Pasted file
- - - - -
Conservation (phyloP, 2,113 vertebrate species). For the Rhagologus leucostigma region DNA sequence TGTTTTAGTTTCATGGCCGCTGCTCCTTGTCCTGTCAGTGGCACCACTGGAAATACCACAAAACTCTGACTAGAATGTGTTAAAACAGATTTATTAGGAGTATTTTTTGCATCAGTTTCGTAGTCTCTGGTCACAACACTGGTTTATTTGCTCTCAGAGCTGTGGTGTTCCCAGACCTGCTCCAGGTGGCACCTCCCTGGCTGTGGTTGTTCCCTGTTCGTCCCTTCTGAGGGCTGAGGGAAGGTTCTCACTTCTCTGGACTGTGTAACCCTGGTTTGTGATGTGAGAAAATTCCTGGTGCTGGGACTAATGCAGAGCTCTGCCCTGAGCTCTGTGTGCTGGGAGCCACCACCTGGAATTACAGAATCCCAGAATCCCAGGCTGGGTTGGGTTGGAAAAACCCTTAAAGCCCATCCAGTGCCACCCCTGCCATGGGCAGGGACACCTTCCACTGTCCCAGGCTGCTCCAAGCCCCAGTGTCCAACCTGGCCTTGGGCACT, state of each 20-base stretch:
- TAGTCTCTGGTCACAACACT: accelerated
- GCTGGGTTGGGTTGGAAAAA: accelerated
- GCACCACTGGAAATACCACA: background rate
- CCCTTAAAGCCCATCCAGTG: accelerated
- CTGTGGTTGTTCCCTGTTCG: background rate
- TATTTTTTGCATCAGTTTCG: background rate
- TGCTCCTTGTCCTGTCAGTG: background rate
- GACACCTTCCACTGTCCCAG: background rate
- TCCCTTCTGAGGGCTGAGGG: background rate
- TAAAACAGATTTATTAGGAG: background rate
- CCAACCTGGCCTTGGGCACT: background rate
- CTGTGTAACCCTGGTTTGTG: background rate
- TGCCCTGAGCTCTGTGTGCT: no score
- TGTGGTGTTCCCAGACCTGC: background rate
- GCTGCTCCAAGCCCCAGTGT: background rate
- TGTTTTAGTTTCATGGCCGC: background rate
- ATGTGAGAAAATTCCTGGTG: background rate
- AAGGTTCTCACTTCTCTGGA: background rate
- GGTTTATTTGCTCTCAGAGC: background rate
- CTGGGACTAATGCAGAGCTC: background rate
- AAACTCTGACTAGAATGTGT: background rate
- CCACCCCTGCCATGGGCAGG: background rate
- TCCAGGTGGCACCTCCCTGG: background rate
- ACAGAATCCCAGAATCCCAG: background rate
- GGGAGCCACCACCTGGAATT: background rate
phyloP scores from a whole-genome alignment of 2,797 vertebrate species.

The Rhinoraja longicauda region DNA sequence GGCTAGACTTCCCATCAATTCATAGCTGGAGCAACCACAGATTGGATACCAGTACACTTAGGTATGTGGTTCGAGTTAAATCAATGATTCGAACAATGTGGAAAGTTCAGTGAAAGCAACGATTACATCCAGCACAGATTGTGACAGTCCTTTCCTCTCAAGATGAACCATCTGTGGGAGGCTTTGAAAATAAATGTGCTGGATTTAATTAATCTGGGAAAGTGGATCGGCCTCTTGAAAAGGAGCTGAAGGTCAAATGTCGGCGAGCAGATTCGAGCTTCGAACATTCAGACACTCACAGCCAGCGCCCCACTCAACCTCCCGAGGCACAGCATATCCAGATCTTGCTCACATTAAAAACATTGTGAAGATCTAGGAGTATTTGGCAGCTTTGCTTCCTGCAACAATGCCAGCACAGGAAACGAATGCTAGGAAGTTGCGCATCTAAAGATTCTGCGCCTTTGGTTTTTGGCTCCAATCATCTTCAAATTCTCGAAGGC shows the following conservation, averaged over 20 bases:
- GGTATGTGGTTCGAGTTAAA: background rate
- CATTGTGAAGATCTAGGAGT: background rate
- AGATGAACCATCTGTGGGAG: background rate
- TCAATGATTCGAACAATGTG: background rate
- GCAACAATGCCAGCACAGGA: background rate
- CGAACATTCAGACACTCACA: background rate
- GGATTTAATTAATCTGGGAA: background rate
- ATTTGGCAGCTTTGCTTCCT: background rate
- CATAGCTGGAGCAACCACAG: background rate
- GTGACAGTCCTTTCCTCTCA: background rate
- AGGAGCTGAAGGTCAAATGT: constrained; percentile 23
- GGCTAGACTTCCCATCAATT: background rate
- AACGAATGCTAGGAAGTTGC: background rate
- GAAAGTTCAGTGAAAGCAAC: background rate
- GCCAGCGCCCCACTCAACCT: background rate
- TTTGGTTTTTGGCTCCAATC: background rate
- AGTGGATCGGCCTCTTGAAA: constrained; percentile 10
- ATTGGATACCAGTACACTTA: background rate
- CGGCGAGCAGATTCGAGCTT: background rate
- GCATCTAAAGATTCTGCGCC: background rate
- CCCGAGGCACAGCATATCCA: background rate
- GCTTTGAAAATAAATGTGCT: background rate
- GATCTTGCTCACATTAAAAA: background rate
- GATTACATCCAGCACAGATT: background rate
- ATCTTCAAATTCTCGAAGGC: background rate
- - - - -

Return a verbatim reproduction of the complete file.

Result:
Conservation (phyloP, 2,113 vertebrate species). For the Rhagologus leucostigma region DNA sequence TGTTTTAGTTTCATGGCCGCTGCTCCTTGTCCTGTCAGTGGCACCACTGGAAATACCACAAAACTCTGACTAGAATGTGTTAAAACAGATTTATTAGGAGTATTTTTTGCATCAGTTTCGTAGTCTCTGGTCACAACACTGGTTTATTTGCTCTCAGAGCTGTGGTGTTCCCAGACCTGCTCCAGGTGGCACCTCCCTGGCTGTGGTTGTTCCCTGTTCGTCCCTTCTGAGGGCTGAGGGAAGGTTCTCACTTCTCTGGACTGTGTAACCCTGGTTTGTGATGTGAGAAAATTCCTGGTGCTGGGACTAATGCAGAGCTCTGCCCTGAGCTCTGTGTGCTGGGAGCCACCACCTGGAATTACAGAATCCCAGAATCCCAGGCTGGGTTGGGTTGGAAAAACCCTTAAAGCCCATCCAGTGCCACCCCTGCCATGGGCAGGGACACCTTCCACTGTCCCAGGCTGCTCCAAGCCCCAGTGTCCAACCTGGCCTTGGGCACT, state of each 20-base stretch:
- TAGTCTCTGGTCACAACACT: accelerated
- GCTGGGTTGGGTTGGAAAAA: accelerated
- GCACCACTGGAAATACCACA: background rate
- CCCTTAAAGCCCATCCAGTG: accelerated
- CTGTGGTTGTTCCCTGTTCG: background rate
- TATTTTTTGCATCAGTTTCG: background rate
- TGCTCCTTGTCCTGTCAGTG: background rate
- GACACCTTCCACTGTCCCAG: background rate
- TCCCTTCTGAGGGCTGAGGG: background rate
- TAAAACAGATTTATTAGGAG: background rate
- CCAACCTGGCCTTGGGCACT: background rate
- CTGTGTAACCCTGGTTTGTG: background rate
- TGCCCTGAGCTCTGTGTGCT: no score
- TGTGGTGTTCCCAGACCTGC: background rate
- GCTGCTCCAAGCCCCAGTGT: background rate
- TGTTTTAGTTTCATGGCCGC: background rate
- ATGTGAGAAAATTCCTGGTG: background rate
- AAGGTTCTCACTTCTCTGGA: background rate
- GGTTTATTTGCTCTCAGAGC: background rate
- CTGGGACTAATGCAGAGCTC: background rate
- AAACTCTGACTAGAATGTGT: background rate
- CCACCCCTGCCATGGGCAGG: background rate
- TCCAGGTGGCACCTCCCTGG: background rate
- ACAGAATCCCAGAATCCCAG: background rate
- GGGAGCCACCACCTGGAATT: background rate
phyloP scores from a whole-genome alignment of 2,797 vertebrate species.

The Rhinoraja longicauda region DNA sequence GGCTAGACTTCCCATCAATTCATAGCTGGAGCAACCACAGATTGGATACCAGTACACTTAGGTATGTGGTTCGAGTTAAATCAATGATTCGAACAATGTGGAAAGTTCAGTGAAAGCAACGATTACATCCAGCACAGATTGTGACAGTCCTTTCCTCTCAAGATGAACCATCTGTGGGAGGCTTTGAAAATAAATGTGCTGGATTTAATTAATCTGGGAAAGTGGATCGGCCTCTTGAAAAGGAGCTGAAGGTCAAATGTCGGCGAGCAGATTCGAGCTTCGAACATTCAGACACTCACAGCCAGCGCCCCACTCAACCTCCCGAGGCACAGCATATCCAGATCTTGCTCACATTAAAAACATTGTGAAGATCTAGGAGTATTTGGCAGCTTTGCTTCCTGCAACAATGCCAGCACAGGAAACGAATGCTAGGAAGTTGCGCATCTAAAGATTCTGCGCCTTTGGTTTTTGGCTCCAATCATCTTCAAATTCTCGAAGGC shows the following conservation, averaged over 20 bases:
- GGTATGTGGTTCGAGTTAAA: background rate
- CATTGTGAAGATCTAGGAGT: background rate
- AGATGAACCATCTGTGGGAG: background rate
- TCAATGATTCGAACAATGTG: background rate
- GCAACAATGCCAGCACAGGA: background rate
- CGAACATTCAGACACTCACA: background rate
- GGATTTAATTAATCTGGGAA: background rate
- ATTTGGCAGCTTTGCTTCCT: background rate
- CATAGCTGGAGCAACCACAG: background rate
- GTGACAGTCCTTTCCTCTCA: background rate
- AGGAGCTGAAGGTCAAATGT: constrained; percentile 23
- GGCTAGACTTCCCATCAATT: background rate
- AACGAATGCTAGGAAGTTGC: background rate
- GAAAGTTCAGTGAAAGCAAC: background rate
- GCCAGCGCCCCACTCAACCT: background rate
- TTTGGTTTTTGGCTCCAATC: background rate
- AGTGGATCGGCCTCTTGAAA: constrained; percentile 10
- ATTGGATACCAGTACACTTA: background rate
- CGGCGAGCAGATTCGAGCTT: background rate
- GCATCTAAAGATTCTGCGCC: background rate
- CCCGAGGCACAGCATATCCA: background rate
- GCTTTGAAAATAAATGTGCT: background rate
- GATCTTGCTCACATTAAAAA: background rate
- GATTACATCCAGCACAGATT: background rate
- ATCTTCAAATTCTCGAAGGC: background rate